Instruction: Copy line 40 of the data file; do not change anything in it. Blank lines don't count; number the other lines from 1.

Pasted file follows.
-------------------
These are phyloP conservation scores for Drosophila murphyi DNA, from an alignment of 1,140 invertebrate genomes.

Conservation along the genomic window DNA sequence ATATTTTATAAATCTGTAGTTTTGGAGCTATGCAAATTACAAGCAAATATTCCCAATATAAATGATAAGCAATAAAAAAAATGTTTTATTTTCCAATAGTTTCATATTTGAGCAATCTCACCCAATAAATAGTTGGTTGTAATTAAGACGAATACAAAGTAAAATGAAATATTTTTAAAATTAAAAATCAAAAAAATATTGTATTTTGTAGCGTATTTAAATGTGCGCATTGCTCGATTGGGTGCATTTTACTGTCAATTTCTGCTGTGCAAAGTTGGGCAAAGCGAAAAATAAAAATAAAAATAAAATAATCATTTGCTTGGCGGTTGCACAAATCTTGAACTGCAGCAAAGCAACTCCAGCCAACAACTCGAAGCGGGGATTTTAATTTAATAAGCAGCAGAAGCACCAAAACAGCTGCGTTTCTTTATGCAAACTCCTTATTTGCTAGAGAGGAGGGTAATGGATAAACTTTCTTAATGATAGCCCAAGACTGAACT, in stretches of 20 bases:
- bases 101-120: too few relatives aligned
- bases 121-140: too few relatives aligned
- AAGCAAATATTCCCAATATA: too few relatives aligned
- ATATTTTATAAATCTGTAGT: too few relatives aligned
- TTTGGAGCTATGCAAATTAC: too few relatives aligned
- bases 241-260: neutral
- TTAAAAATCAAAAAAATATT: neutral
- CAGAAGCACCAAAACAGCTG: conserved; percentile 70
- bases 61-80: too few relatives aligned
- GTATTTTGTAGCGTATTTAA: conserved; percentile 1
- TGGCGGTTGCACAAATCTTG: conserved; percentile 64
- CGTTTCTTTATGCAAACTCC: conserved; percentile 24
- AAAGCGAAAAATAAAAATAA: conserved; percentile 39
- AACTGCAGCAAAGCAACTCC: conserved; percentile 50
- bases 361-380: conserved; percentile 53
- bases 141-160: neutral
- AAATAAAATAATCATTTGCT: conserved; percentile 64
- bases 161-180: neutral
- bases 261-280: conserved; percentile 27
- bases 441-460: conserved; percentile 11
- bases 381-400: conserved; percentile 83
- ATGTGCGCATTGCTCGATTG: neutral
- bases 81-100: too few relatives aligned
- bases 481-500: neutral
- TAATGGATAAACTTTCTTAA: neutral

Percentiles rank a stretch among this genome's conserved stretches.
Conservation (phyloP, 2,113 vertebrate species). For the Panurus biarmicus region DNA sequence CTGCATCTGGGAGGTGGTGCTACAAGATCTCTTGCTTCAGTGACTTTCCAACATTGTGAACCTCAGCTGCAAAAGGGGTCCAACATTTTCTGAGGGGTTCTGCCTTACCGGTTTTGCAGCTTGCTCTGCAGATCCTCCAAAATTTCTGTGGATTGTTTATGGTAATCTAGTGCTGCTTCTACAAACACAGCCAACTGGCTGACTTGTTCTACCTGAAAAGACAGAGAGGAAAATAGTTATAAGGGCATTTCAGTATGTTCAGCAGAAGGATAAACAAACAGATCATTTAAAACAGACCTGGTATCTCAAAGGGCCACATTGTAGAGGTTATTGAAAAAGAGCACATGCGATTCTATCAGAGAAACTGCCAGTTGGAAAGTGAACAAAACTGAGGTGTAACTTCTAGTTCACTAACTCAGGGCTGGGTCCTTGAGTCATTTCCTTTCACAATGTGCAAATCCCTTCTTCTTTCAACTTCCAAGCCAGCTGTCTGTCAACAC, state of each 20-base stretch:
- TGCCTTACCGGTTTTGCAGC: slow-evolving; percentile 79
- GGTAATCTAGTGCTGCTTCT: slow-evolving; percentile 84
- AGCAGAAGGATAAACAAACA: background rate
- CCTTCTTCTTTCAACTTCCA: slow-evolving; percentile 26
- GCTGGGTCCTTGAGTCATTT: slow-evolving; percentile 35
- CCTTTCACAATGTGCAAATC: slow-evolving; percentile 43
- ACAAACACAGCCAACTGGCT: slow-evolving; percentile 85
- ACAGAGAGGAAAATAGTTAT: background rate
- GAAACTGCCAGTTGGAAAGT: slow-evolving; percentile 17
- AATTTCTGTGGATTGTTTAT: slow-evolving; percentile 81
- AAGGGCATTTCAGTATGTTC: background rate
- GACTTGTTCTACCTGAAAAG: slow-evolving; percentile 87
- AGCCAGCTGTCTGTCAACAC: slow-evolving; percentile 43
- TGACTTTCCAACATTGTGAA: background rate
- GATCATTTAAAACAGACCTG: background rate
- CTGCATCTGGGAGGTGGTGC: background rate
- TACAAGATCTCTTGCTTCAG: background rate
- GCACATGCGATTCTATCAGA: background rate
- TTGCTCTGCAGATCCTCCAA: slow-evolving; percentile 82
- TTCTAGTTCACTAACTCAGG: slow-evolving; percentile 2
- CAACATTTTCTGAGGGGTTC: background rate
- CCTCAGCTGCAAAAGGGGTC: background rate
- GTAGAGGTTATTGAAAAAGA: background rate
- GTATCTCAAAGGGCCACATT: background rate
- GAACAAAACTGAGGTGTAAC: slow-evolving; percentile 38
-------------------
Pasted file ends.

- AAGGGCATTTCAGTATGTTC: background rate